Menu layout and position
Your music website’s menu should contain 5 to 8 pages. Your menu is ideally set above, below, or to the left of your main image, where your visitors will instantly look to locate it. A horizontal menu is common, but a vertical sidebar menu also offers a creative touch.
If you build out your website to include more pages over time, such as discography pages, or fan subscriptions, you’ll want to use a template with a horizontal menu. This allows for sub-pages to cascade neatly under the main page items.
If you plan to add a lot of content to your website (bios for all of your bandmates, or your entire back catalogue of music, for example) choose a template that offers a simple content area.
This will give you space to create aesthetically pleasing layouts, page by page, for your images and text. To give your pages a spacious look, choose a template that includes a full-width content option.
One-page website templates
When choosing your website template, you’ll want to first decide if you plan to create a site with multiple pages, or set up a one-page website. One-page sites are modern and sleek, with the content scrolling down a single page as the menu options are clicked.
If you decide to create a one-page website, choose a template with a wide content area and the ability to add sections, and section background images.
Mobile-friendly website template
To make sure mobile visitors get a good experience, you’ll want to choose a mobile-responsive template. That means that it will adapt to look great on any screen or device. A mobile-responsive template will also help to optimize your website’s SEO.
All of Bandzoogle’s music website templates are responsive, so there’s no need to build separate versions of your site for desktop and mobile.
Make a mobile-ready music website in just a few clicks. Build your website with Bandzoogle today!
Once your music website template is in place, choose colors to customize the look and feel. These tips will help you select colors that will work for your website:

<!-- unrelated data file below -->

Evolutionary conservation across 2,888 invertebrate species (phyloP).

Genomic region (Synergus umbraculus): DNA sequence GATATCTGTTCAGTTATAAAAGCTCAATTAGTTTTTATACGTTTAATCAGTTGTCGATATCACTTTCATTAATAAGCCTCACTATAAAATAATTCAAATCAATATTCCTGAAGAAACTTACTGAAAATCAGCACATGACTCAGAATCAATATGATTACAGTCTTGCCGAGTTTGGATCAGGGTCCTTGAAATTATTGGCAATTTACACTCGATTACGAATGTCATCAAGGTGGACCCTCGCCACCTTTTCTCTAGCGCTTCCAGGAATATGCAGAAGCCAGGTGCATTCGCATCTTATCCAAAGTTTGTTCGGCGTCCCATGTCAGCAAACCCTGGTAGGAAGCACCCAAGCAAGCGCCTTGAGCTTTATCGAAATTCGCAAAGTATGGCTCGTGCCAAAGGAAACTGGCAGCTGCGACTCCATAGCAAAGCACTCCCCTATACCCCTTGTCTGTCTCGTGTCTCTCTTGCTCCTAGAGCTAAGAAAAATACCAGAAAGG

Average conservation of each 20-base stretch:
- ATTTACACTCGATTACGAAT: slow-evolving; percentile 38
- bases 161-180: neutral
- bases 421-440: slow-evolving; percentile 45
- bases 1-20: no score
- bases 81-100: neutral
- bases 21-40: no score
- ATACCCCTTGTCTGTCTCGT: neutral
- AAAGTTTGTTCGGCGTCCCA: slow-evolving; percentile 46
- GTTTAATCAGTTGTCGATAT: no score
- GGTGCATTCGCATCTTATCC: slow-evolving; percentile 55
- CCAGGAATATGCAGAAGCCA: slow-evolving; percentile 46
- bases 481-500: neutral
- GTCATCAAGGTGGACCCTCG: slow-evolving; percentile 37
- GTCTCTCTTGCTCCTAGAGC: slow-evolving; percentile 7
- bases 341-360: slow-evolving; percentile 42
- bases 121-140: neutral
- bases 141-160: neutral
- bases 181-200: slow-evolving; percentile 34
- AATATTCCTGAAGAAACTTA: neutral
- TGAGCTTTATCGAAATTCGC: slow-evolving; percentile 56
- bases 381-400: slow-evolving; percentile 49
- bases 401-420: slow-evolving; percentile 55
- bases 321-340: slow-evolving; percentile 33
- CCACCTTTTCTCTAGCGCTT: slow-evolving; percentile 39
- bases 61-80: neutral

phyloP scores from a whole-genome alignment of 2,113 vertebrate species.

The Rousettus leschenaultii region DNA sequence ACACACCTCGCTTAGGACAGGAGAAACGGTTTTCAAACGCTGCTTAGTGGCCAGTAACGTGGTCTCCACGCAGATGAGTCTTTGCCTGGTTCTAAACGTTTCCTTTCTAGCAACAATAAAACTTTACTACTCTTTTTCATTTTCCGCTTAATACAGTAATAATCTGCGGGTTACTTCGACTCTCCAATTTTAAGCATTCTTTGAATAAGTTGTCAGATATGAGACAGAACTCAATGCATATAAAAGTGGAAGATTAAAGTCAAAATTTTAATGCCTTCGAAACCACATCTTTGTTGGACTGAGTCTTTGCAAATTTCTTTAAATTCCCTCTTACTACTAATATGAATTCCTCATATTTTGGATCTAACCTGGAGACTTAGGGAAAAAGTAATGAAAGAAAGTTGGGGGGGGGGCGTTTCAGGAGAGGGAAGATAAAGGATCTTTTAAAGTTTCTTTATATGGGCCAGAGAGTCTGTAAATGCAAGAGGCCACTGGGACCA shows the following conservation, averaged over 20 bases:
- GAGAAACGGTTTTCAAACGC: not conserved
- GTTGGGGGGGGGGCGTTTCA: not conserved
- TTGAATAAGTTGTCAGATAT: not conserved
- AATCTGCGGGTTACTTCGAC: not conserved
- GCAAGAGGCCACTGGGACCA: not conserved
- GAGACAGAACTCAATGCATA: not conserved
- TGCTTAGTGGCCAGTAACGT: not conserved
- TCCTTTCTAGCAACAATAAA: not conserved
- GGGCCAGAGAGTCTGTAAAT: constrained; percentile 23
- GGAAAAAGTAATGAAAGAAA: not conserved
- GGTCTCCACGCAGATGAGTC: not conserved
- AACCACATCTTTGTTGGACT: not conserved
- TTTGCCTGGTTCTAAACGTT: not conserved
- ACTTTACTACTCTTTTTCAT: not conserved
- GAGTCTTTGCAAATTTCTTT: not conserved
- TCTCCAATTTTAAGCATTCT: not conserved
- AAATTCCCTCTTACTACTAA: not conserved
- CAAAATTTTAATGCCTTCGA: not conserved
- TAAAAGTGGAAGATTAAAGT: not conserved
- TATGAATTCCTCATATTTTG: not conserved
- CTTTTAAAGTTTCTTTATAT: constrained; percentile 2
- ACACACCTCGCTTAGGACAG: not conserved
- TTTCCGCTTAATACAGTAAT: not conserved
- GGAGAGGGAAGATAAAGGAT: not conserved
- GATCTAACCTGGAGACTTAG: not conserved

Choose a few colors for your website
As a general rule, you’ll want to stick to 3 main colors to keep the look consistent and professional: a primary brand color, a secondary color, and an accent color.
To start, refer back to your header image or your newest album cover, and pick out a few colors from those. Use these throughout your entire website to ensure that your design flows in a coordinated way.
Make the colors match your brand
Choosing the color scheme for your website can be a lot like choosing the colors for your album cover. You’ll need to make sure that your website’s colors work well with your music, your personality, and where you’re at with your music currently.
You could choose one color that sums you up (maybe a punchy pink if you’re a pop artist, a soothing blue for an indie band, or a golden yellow for a folk musician). Then check out a color wheel like Adobe Color to help you find complementary colors.
All of our website templates come with a color palette in place, so if you’re unsure of a color scheme that might work, try out a few preset choices and see if any of those are close to the look you’re after.
Music website: OCEANDVST
Your music website is going to have a lot of text on it, from your musician bio page to your electronic press kit. Consider these points when choosing your website fonts:
Make it easy to read
To make sure your text is easy to read, choose a color that stands out from your website’s background. Black on white is the classic example, but any dark color on a lighter background will be good for legibility. Try using a simple serif typeface for the content font throughout your website.
Use a fun font for accents
If you love the look of a curly or handwritten font, use that for your site title, or your heading titles throughout your pages. This will give your website content some creative flair.